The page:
Kilborn Departing as Host of ‘Late Late Show’

Aug 15, 2004  •  Post A Comment

Craig Kilborn is putting his CBS late-night career to bed after five years as host of “The Late Late Show.” He will leave the network in about two weeks. Mr. Kilborn last Thursday informed CBS and World Wide Pants, David Letterman’s production company, which programs the hour following Mr. Letterman’s “Late Show,” of his decision to leave. The decision caught both the network and Mr. Kilborn’s World Wide Pants bosses somewhat by surprise after months of negotiations for a new multiyear contract. “CBS was very generous in their offer to re-sign me,” Mr. Kilborn said in a statement. “I simply want to try something new.” Rob Burnett, president and CEO of the production company and executive producer of Mr. Letterman’s show, said Friday that “lists are being assembled now” of possible candidates to fill the “Late Late” chair and that no talks have been held with anyone. Mr. Burnett said “Late Late” already is scheduled to be on hiatus during the two weeks after Mr. Kilborn’s exit. Speculation quickly arose that CBS and World Wide Pants might be expected to woo Conan O’Brien, whose NBC contract is up in 2005.

DreamWorks Extends Deal With NBCU

DreamWorks Television has extended its pod deal with NBC Universal for another three years, sources said last Friday. The multimillion-dollar deal assures the network a first look at all potential DreamWorks series in exchange for picking up the studio’s overhead costs. DreamWorks’ initial two-year deal with NBCU was set to expire this year. The deal doesn’t restrict DreamWorks from working with other networks.

Commission Proposes Three Presidential Debates

The Commission on Presidential Debates last week proposed three presidential debates and one vice-presidential debate. Democratic candidate John Kerry’s campaign agreed to the debate formats and locations, but President George W. Bush’s campaign had not responded as of Friday. Jim Lehrer, anchor of public broadcasting’s “The NewsHour,” would moderate the first presidential debate Sept. 30 at the University of Miami. Candidates would be seated at a table with the moderator, focusing on domestic policy. “NewsHour” correspondent Gwen Ifill would moderate the vice-presidential debate Oct. 5 at Case Western Reserve University in Cleveland. The debate would be open to all topics and candidates would be seated at a table with the moderator. Charlie Gibson, co-anchor of ABC’s “Good Morning America,” would moderate the second presidential debate Oct. 8 at Washington University in St. Louis. The proposed format is a town hall meeting with questions from undecided voters selected by the Gallup Organization. Bob Schieffer, moderator of CBS News’ “Face the Nation,” would moderate the final presidential debate Oct. 13 at Arizona State University in Tempe. Candidates again would be seated at a table with the moderator and the focus would be foreign policy.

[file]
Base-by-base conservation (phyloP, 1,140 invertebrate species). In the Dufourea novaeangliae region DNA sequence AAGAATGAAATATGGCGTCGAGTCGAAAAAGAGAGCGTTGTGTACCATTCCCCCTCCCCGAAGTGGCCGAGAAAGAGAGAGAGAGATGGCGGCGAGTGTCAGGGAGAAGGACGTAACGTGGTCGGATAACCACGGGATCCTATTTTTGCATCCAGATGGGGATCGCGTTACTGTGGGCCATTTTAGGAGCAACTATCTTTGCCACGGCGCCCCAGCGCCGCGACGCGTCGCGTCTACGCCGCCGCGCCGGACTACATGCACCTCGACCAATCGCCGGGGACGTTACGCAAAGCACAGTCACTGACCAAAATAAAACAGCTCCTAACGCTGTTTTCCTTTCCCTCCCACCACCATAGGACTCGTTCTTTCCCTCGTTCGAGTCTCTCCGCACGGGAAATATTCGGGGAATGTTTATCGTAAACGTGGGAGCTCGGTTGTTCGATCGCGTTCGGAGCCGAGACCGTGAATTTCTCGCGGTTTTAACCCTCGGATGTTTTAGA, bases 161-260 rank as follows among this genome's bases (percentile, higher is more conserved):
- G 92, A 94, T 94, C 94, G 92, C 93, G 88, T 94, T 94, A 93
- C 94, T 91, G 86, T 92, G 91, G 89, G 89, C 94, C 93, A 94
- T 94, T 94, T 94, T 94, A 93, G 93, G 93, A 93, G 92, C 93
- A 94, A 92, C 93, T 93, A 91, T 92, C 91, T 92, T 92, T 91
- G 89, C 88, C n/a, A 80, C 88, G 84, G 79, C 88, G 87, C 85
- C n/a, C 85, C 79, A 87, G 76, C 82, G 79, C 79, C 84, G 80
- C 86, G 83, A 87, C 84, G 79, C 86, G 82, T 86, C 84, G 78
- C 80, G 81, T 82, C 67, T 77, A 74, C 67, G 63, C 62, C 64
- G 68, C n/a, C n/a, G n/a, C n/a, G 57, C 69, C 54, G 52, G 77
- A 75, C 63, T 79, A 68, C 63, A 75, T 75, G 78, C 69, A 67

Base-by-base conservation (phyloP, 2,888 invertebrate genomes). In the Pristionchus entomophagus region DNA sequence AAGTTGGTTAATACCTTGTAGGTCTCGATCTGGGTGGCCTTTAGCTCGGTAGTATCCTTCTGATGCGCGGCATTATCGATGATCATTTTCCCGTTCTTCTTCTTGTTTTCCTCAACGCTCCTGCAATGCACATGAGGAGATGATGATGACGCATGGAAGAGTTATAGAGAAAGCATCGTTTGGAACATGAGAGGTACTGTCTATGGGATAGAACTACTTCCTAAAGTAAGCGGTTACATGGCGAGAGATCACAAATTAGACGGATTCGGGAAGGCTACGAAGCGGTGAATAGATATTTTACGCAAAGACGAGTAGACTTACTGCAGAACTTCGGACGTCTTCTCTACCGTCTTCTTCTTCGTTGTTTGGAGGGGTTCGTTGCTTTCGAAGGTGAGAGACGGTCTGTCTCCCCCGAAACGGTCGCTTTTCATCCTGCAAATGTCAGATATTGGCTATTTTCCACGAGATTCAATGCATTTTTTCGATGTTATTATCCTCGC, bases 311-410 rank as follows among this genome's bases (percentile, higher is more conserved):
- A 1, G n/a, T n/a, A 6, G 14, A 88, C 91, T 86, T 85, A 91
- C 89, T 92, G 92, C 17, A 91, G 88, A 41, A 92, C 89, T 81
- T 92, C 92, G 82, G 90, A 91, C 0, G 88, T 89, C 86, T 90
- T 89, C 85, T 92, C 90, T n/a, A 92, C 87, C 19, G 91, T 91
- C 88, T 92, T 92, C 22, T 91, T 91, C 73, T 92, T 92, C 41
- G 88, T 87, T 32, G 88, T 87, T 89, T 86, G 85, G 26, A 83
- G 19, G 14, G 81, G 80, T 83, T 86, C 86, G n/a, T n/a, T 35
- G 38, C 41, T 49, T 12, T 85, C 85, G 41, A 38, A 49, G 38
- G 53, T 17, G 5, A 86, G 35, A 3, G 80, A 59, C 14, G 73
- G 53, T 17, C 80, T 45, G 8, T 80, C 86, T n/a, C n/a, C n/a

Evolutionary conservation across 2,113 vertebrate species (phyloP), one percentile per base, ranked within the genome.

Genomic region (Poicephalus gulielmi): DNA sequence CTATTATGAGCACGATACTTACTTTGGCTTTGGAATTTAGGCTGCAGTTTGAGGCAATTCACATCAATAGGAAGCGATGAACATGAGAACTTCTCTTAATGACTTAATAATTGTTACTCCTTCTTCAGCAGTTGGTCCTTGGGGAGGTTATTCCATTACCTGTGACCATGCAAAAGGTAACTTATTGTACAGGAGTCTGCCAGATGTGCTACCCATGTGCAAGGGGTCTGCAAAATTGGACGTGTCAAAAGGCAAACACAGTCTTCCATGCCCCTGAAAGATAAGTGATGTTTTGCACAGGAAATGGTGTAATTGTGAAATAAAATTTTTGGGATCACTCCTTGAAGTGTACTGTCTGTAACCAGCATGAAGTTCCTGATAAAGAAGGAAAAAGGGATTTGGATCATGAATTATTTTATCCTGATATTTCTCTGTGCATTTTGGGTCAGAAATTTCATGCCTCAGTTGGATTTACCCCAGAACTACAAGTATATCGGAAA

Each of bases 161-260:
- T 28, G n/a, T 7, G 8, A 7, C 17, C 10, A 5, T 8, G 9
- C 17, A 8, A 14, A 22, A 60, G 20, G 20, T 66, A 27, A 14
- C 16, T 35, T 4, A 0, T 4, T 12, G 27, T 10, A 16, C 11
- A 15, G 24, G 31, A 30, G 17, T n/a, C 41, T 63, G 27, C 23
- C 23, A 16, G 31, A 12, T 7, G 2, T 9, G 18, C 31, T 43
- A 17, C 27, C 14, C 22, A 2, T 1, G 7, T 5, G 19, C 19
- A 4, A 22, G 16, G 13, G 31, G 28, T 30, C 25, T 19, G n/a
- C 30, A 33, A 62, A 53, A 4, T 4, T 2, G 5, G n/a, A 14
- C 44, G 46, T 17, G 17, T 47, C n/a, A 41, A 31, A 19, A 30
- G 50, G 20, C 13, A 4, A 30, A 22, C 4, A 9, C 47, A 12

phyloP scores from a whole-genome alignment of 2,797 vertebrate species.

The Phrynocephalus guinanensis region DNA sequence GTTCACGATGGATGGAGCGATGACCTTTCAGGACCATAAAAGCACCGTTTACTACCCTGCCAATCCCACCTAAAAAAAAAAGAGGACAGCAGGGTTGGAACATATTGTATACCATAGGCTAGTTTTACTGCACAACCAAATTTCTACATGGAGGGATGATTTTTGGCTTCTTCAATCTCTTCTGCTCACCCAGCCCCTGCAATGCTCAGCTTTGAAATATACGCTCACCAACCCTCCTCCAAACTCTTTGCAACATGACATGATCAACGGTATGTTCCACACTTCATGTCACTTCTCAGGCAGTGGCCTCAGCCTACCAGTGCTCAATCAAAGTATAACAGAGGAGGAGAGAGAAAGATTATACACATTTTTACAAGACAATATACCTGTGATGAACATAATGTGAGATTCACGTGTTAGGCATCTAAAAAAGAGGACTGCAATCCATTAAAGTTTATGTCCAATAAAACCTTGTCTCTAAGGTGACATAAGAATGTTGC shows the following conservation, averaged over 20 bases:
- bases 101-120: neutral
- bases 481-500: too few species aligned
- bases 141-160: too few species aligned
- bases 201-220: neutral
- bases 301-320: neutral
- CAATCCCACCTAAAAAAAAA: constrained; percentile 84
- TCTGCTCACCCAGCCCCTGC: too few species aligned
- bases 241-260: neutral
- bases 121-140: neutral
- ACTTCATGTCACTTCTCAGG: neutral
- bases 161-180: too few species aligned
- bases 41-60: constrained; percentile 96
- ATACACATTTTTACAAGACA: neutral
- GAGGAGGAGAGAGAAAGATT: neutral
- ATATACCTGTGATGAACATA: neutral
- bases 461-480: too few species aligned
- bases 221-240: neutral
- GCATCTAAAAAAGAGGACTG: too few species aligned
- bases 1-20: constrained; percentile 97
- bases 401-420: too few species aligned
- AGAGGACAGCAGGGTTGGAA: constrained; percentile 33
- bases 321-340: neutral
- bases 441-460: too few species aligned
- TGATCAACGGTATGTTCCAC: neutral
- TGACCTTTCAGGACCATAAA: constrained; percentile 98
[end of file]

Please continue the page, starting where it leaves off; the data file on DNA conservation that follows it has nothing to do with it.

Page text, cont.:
Fox Fine-Tunes Prime-Time Plans

Fox announced last Friday it is giving a full 22-episode season order to summer drama series “North Shore.” Earlier in the week the network said it will premiere its new reality makeover series, “Family Time,” Sept. 7 and its reality boxing show, “The Next Great Champ,” Sept. 10. The Rocket Science Laboratories production “Family Time,” hosted by Jay McGraw, will feature new episodes every Tuesday and Thursday at 9 p.m. (ET) through September. Meanwhile, sources said the 20th Century Fox Television/Regency Television Comedy “Method & Red” is going through an overhaul that may result in major changes to the show’s writing staff. “Method & Red” premiered June 16 to OK ratings on Fox. In July the show got an additional three-episode order from the network. “Method & Red” is scheduled to go on a three-week production hiatus this week. The studios behind the show were meeting last week to discuss the creative direction of “Method & Red” and the need for a midcourse correction, the source said.

NBC Grasps Billion-Dollar Olympic Ring

NBC last week hit its $1 billion goal in advertising sales for the Summer Olympics just before the start of the Games, according to the network.